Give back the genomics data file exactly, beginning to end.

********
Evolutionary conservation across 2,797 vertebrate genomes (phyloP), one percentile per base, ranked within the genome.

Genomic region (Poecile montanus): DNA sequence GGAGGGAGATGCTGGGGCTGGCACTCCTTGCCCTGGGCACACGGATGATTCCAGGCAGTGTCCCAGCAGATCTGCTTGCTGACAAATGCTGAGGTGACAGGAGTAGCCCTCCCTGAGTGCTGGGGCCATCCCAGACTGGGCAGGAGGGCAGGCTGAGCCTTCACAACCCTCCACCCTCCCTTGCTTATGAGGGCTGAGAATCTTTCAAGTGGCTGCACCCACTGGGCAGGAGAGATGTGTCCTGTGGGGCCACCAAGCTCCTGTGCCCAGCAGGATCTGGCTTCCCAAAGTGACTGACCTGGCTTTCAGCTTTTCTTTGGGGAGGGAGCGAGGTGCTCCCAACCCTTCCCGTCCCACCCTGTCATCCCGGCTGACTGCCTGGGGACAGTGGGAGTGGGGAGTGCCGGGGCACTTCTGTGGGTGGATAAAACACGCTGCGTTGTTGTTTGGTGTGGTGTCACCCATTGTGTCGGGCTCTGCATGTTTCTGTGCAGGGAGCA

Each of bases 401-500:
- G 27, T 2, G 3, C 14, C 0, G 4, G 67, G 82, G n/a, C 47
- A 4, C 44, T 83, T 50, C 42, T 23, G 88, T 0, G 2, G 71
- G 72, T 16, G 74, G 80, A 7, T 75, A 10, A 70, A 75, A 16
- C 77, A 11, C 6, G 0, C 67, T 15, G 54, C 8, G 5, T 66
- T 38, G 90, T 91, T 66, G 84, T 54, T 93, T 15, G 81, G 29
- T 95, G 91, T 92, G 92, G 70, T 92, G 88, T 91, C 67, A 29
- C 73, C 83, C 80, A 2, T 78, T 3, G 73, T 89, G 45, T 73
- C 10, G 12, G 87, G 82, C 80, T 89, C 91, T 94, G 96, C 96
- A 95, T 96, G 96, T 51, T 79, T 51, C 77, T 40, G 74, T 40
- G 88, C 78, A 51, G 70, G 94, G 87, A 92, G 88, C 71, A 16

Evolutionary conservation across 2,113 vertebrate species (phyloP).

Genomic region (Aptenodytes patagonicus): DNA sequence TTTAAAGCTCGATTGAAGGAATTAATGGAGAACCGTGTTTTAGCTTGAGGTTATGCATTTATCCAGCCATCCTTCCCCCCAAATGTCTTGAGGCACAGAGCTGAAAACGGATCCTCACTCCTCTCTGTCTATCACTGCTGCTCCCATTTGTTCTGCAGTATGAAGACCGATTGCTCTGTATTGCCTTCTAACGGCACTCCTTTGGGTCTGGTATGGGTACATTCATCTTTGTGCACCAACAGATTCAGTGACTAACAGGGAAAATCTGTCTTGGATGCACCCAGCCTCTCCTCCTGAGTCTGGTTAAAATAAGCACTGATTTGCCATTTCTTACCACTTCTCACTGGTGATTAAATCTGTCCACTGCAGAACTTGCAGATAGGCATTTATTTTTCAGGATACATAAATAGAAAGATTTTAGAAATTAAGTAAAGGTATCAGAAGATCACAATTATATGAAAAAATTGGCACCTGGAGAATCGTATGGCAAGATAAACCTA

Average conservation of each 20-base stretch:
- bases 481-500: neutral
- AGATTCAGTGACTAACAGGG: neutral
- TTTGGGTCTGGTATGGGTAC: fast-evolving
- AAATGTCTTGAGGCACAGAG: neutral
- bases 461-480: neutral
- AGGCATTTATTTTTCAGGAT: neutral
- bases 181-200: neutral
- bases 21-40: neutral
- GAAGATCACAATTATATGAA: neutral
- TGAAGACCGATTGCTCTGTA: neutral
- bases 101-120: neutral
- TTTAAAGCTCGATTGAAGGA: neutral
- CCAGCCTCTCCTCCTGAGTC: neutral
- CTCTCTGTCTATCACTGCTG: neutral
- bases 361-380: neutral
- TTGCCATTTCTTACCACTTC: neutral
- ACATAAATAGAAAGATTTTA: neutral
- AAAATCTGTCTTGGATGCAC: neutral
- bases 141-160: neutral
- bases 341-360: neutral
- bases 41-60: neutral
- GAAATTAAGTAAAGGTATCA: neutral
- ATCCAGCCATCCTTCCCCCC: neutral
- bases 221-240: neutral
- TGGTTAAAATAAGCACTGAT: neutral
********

Evolutionary conservation across 2,797 vertebrate genomes (phyloP), one percentile per base, ranked within the genome.

Genomic region (Poecile montanus): DNA sequence GGAGGGAGATGCTGGGGCTGGCACTCCTTGCCCTGGGCACACGGATGATTCCAGGCAGTGTCCCAGCAGATCTGCTTGCTGACAAATGCTGAGGTGACAGGAGTAGCCCTCCCTGAGTGCTGGGGCCATCCCAGACTGGGCAGGAGGGCAGGCTGAGCCTTCACAACCCTCCACCCTCCCTTGCTTATGAGGGCTGAGAATCTTTCAAGTGGCTGCACCCACTGGGCAGGAGAGATGTGTCCTGTGGGGCCACCAAGCTCCTGTGCCCAGCAGGATCTGGCTTCCCAAAGTGACTGACCTGGCTTTCAGCTTTTCTTTGGGGAGGGAGCGAGGTGCTCCCAACCCTTCCCGTCCCACCCTGTCATCCCGGCTGACTGCCTGGGGACAGTGGGAGTGGGGAGTGCCGGGGCACTTCTGTGGGTGGATAAAACACGCTGCGTTGTTGTTTGGTGTGGTGTCACCCATTGTGTCGGGCTCTGCATGTTTCTGTGCAGGGAGCA

Each of bases 401-500:
- G 27, T 2, G 3, C 14, C 0, G 4, G 67, G 82, G n/a, C 47
- A 4, C 44, T 83, T 50, C 42, T 23, G 88, T 0, G 2, G 71
- G 72, T 16, G 74, G 80, A 7, T 75, A 10, A 70, A 75, A 16
- C 77, A 11, C 6, G 0, C 67, T 15, G 54, C 8, G 5, T 66
- T 38, G 90, T 91, T 66, G 84, T 54, T 93, T 15, G 81, G 29
- T 95, G 91, T 92, G 92, G 70, T 92, G 88, T 91, C 67, A 29
- C 73, C 83, C 80, A 2, T 78, T 3, G 73, T 89, G 45, T 73
- C 10, G 12, G 87, G 82, C 80, T 89, C 91, T 94, G 96, C 96
- A 95, T 96, G 96, T 51, T 79, T 51, C 77, T 40, G 74, T 40
- G 88, C 78, A 51, G 70, G 94, G 87, A 92, G 88, C 71, A 16

Evolutionary conservation across 2,113 vertebrate species (phyloP).

Genomic region (Aptenodytes patagonicus): DNA sequence TTTAAAGCTCGATTGAAGGAATTAATGGAGAACCGTGTTTTAGCTTGAGGTTATGCATTTATCCAGCCATCCTTCCCCCCAAATGTCTTGAGGCACAGAGCTGAAAACGGATCCTCACTCCTCTCTGTCTATCACTGCTGCTCCCATTTGTTCTGCAGTATGAAGACCGATTGCTCTGTATTGCCTTCTAACGGCACTCCTTTGGGTCTGGTATGGGTACATTCATCTTTGTGCACCAACAGATTCAGTGACTAACAGGGAAAATCTGTCTTGGATGCACCCAGCCTCTCCTCCTGAGTCTGGTTAAAATAAGCACTGATTTGCCATTTCTTACCACTTCTCACTGGTGATTAAATCTGTCCACTGCAGAACTTGCAGATAGGCATTTATTTTTCAGGATACATAAATAGAAAGATTTTAGAAATTAAGTAAAGGTATCAGAAGATCACAATTATATGAAAAAATTGGCACCTGGAGAATCGTATGGCAAGATAAACCTA

Average conservation of each 20-base stretch:
- bases 481-500: neutral
- AGATTCAGTGACTAACAGGG: neutral
- TTTGGGTCTGGTATGGGTAC: fast-evolving
- AAATGTCTTGAGGCACAGAG: neutral
- bases 461-480: neutral
- AGGCATTTATTTTTCAGGAT: neutral
- bases 181-200: neutral
- bases 21-40: neutral
- GAAGATCACAATTATATGAA: neutral
- TGAAGACCGATTGCTCTGTA: neutral
- bases 101-120: neutral
- TTTAAAGCTCGATTGAAGGA: neutral
- CCAGCCTCTCCTCCTGAGTC: neutral
- CTCTCTGTCTATCACTGCTG: neutral
- bases 361-380: neutral
- TTGCCATTTCTTACCACTTC: neutral
- ACATAAATAGAAAGATTTTA: neutral
- AAAATCTGTCTTGGATGCAC: neutral
- bases 141-160: neutral
- bases 341-360: neutral
- bases 41-60: neutral
- GAAATTAAGTAAAGGTATCA: neutral
- ATCCAGCCATCCTTCCCCCC: neutral
- bases 221-240: neutral
- TGGTTAAAATAAGCACTGAT: neutral